Tag Archives: College students

K.A. Linde. On the Record. Seattle, WA: Montlake Romance, 2014.

ontherecord“…Congressman Maxwell, I want you to make a comment on Sandy Carmichael actually being the fake identity of Liz Dougherty.”

At a newspaper party on Election Day is when Liz Dougherty decides it is finally time to move past her secret summer affair. State Senator Brady Maxwell has won the race for North Carolina Fourth District Congressional seat and will soon be moving to D.C. to take up the position. Liz has not heard from Brady since she walked out on the night of his primary victory over two months ago. It is time for Liz to stop thinking about Brady Maxwell and start dating Hayden Lane, her editor at the University of North Carolina’s newspaper.

The relationship with Hayden is exactly what Liz needs. The two don’t argue, they share a passion, and everything is out in the open; there’s no hiding what they are to one another. But, Liz can’t escape Brady. He’s all over the news along with his new girlfriend. If that wasn’t bad enough, his little sister Savannah works at the newspaper and is a constant reminder of Brady, especially since Liz and Savannah have become close friends.

When Brady shows up at a research colloquium that Liz helped her advisor, Professor Mires, put together and Savannah offers to introduce her, Liz doesn’t know what to do. That same day Savannah invites her to dinner and Liz finds herself across from Brady and his girlfriend at the dinner table. These interactions push Liz to focus even more on putting Brady out of her mind and focusing on Hayden and her future career. Everything is going well: Liz is finally able to tell Hayden she loves him, Professor Mires is helping Liz to gain the connections needed in order to get a great job after graduation, and now that Hayden has graduated, Liz is the new editor of the University of North Carolina’s newspaper.

But, when Liz and Hayden have their first big argument, Liz finds herself back in Brady’s arms. Will Liz be able to walk away a second time? Will Brady let her? All of the secrets are too much for Liz to bear and she has to tell someone. Who will it be–and is this someone Liz can trust to keep her secret?

On the Record is the second book in the Record series. The first novel of the series, Off the Record, tells how Liz, using the pseudonym of Sandy Carmichael, began her affair with Brady. It ended in a cliffhanger that left readers wanting more. This continuation of the tale does not disappoint and will have readers looking forward to the release of the last book in the series later this fall.

Check this title’s availability in the UNC-Chapel Hill Library catalog.

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Filed under 2010-2019, 2014, Linde, K.A., Novels in Series, Orange, Piedmont, Romance/Relationship

Elizabeth Janet Gray. Jane Hope. New York: Viking Press, 1933.

All her short life Jane Hope Kenard has heard about Chapel Hill, the Southern town where her mother grew up.  Now she is going to live there.  After her father’s death and the complicated problems with his estate, at last Jane Hope and her mother and siblings are moving from Philadelphia to live with her paternal grandparents in North Carolina. Jane Hope thinks she is off to a world of magnolias, persimmons, jasmine, and figs–and a great college that she hopes to attend.  Jane Hope will find Chapel Hill not the enchanted land of her dreams–the great college is just for boys and slavery is not the benign institution she’s been told it is–but she manages to find her way in this new world.  Jane learns to overcome her shyness, check her rashness, and open her heart to not just her grandparents, but her mother’s new husband too.  Although the novel depicts Chapel Hill on the eve of the Civil War, the novel is about the person–Jane Hope–more than the place.  Readers see a romantic, impetuous, tomboy grow into a kind, level-headed young woman.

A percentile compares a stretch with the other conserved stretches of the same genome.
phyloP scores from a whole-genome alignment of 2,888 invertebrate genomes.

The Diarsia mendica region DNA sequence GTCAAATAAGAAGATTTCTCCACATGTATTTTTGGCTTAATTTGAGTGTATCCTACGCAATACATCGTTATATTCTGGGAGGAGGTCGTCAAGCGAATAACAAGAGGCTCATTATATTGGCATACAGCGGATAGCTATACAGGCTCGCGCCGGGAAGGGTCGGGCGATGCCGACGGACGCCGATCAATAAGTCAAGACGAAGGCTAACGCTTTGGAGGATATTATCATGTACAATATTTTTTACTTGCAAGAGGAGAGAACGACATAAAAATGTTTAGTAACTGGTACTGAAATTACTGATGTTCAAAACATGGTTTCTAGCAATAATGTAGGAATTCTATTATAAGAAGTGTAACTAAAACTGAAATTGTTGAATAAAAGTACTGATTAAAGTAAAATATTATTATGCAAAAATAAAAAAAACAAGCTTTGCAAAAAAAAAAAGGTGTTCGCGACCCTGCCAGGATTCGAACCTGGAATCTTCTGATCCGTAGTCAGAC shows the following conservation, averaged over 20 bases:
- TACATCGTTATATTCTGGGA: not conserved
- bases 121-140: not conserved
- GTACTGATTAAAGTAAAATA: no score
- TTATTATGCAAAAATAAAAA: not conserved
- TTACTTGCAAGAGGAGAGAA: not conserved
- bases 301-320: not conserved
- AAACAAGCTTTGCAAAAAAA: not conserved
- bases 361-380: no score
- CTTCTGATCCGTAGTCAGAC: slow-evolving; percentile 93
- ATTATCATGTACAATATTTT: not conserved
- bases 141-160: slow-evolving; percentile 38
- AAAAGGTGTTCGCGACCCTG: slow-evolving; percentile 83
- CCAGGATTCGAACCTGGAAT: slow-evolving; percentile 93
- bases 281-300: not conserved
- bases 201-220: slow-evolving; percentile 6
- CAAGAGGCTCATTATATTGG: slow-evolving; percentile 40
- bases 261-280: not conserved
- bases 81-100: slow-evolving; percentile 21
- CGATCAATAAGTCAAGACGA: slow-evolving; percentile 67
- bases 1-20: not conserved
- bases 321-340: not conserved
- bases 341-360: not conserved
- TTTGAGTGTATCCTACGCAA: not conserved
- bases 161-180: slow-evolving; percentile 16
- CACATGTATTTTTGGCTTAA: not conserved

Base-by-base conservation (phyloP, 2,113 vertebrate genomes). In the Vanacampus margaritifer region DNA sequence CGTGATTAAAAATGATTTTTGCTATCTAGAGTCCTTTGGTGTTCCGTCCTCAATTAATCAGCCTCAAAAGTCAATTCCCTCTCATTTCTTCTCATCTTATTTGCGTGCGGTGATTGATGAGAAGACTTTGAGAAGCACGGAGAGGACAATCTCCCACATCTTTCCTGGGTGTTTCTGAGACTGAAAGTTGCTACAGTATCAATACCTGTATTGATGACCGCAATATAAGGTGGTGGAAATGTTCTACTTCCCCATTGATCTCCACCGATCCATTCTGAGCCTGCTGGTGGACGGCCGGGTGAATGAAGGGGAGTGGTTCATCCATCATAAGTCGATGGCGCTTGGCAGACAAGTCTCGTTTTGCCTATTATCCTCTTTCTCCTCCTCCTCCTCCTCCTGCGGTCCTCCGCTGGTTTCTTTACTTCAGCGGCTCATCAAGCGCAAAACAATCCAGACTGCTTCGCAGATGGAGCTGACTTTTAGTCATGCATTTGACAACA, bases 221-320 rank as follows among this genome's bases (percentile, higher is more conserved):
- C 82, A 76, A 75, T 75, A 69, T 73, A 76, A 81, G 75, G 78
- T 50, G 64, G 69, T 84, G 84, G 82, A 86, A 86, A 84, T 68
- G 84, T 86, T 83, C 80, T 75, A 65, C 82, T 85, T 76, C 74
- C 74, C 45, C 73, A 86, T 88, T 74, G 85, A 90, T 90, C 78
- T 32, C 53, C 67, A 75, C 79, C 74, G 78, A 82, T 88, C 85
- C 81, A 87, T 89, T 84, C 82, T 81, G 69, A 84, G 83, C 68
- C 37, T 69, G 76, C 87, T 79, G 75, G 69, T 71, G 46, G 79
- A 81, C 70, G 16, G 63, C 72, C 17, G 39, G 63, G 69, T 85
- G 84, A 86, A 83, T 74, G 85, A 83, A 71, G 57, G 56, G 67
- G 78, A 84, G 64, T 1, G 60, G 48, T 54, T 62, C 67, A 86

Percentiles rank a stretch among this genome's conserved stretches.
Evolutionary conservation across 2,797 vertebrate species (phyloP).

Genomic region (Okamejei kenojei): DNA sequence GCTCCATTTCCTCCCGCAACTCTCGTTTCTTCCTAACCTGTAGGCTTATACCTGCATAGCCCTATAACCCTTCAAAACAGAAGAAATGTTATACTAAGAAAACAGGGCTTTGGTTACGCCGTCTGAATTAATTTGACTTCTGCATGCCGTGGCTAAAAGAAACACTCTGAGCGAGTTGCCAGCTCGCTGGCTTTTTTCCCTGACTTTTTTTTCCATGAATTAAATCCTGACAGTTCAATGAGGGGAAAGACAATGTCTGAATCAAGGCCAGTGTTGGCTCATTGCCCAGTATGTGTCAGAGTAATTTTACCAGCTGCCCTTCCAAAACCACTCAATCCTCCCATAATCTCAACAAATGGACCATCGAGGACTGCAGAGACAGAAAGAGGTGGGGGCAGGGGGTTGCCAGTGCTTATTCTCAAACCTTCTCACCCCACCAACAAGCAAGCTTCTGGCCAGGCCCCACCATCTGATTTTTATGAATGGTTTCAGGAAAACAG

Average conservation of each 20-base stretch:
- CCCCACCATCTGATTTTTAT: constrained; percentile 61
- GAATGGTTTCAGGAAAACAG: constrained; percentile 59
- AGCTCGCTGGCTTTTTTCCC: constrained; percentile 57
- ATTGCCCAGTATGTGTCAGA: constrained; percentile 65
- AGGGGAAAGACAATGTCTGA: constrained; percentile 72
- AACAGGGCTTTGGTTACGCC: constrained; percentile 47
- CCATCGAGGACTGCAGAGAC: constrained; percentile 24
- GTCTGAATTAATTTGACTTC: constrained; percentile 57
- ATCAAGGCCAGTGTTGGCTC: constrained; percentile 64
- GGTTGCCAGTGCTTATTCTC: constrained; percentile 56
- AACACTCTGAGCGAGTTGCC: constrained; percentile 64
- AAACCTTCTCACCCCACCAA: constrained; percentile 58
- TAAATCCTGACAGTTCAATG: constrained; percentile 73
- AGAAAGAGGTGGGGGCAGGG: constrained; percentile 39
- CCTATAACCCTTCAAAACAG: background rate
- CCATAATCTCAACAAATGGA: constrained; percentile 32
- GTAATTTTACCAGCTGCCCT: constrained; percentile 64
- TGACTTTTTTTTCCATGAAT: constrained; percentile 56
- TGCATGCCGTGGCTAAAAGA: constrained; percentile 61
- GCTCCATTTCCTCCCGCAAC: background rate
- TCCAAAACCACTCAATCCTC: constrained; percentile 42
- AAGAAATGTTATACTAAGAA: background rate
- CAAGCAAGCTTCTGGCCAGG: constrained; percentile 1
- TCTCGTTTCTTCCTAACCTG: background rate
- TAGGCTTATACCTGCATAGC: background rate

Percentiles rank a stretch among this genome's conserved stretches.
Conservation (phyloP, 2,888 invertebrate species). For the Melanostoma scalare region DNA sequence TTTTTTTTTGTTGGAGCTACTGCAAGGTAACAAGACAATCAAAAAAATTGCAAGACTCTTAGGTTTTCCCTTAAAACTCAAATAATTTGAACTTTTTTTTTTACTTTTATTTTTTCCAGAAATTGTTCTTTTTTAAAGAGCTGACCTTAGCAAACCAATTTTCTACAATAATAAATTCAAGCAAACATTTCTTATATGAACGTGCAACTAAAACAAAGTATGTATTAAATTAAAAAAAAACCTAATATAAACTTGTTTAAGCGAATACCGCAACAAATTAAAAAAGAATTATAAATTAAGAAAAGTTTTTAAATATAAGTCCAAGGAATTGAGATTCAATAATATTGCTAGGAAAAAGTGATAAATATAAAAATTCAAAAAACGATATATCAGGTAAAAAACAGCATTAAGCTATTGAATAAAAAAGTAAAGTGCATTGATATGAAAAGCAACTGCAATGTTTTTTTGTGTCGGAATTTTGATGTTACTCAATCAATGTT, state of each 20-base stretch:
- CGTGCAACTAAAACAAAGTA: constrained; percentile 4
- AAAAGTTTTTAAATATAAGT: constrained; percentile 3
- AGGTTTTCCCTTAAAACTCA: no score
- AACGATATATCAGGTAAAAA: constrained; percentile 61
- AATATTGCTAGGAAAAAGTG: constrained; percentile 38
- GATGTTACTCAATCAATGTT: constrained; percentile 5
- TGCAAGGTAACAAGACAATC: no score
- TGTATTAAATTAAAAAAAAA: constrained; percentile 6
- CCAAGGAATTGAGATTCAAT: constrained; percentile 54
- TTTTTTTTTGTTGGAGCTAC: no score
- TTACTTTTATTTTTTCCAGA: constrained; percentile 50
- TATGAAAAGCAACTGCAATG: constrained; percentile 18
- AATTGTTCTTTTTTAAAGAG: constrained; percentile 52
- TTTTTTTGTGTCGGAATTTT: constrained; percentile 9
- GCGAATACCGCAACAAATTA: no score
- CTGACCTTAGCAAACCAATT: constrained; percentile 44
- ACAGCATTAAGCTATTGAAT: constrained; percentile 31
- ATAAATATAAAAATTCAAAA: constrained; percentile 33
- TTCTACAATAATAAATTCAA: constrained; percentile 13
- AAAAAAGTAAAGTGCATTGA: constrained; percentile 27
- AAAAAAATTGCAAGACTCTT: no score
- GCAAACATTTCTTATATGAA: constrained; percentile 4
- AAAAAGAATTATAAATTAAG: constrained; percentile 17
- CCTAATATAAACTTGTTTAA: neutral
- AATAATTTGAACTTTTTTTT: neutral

The author lived in Chapel Hill during the 1930s  where she would have had easy access to the standard published sources about the university and the town and would have heard stories about Chapel Hill life “before the War”. Many readers have enjoyed this novel for its depiction of Chapel Hill places and people.

Check this title’s availability in the UNC-Chapel Hill Library catalog.

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Filed under 1930-1939, 1933, Children & Young Adults, Orange, Piedmont, Vining, Elizabeth Gray

K. A. Linde. Off the Record. Seattle, WA: Montlake Romance, 2014.

OfftheRecord“In an endless sea of overindulgence, find time to indulge in something worthwhile…”

On her first big assignment for the University of North Carolina’s newspaper, Liz Dougherty isn’t even expecting to get a question in to State Senator Brady Maxwell. When she does, she asks a question that gets her noticed by her editor, big time reporters, and even the senator himself. Later that night, a guy sends Liz a drink and she investigates who it was. Liz finds herself one-on-one with the senator! Senator Maxwell may be charismatic, but Liz strongly disagrees with his politics and writes about this in her article. However, this doesn’t keep her from using the business card he gave her. Soon the two are engaged in a hot and heavy romance that must stay hidden. The senator is a single man, yet voters might not agree with his dating a reporter, especially one whose articles so passionately express her distaste for his political views. With his announcement that he is running for the United States House of Representatives, Brady Maxwell can’t afford to lose the approval of any of his voters at this time. Liz’s career is at stake too, as an affair with a politician could ruin her journalistic ambitions.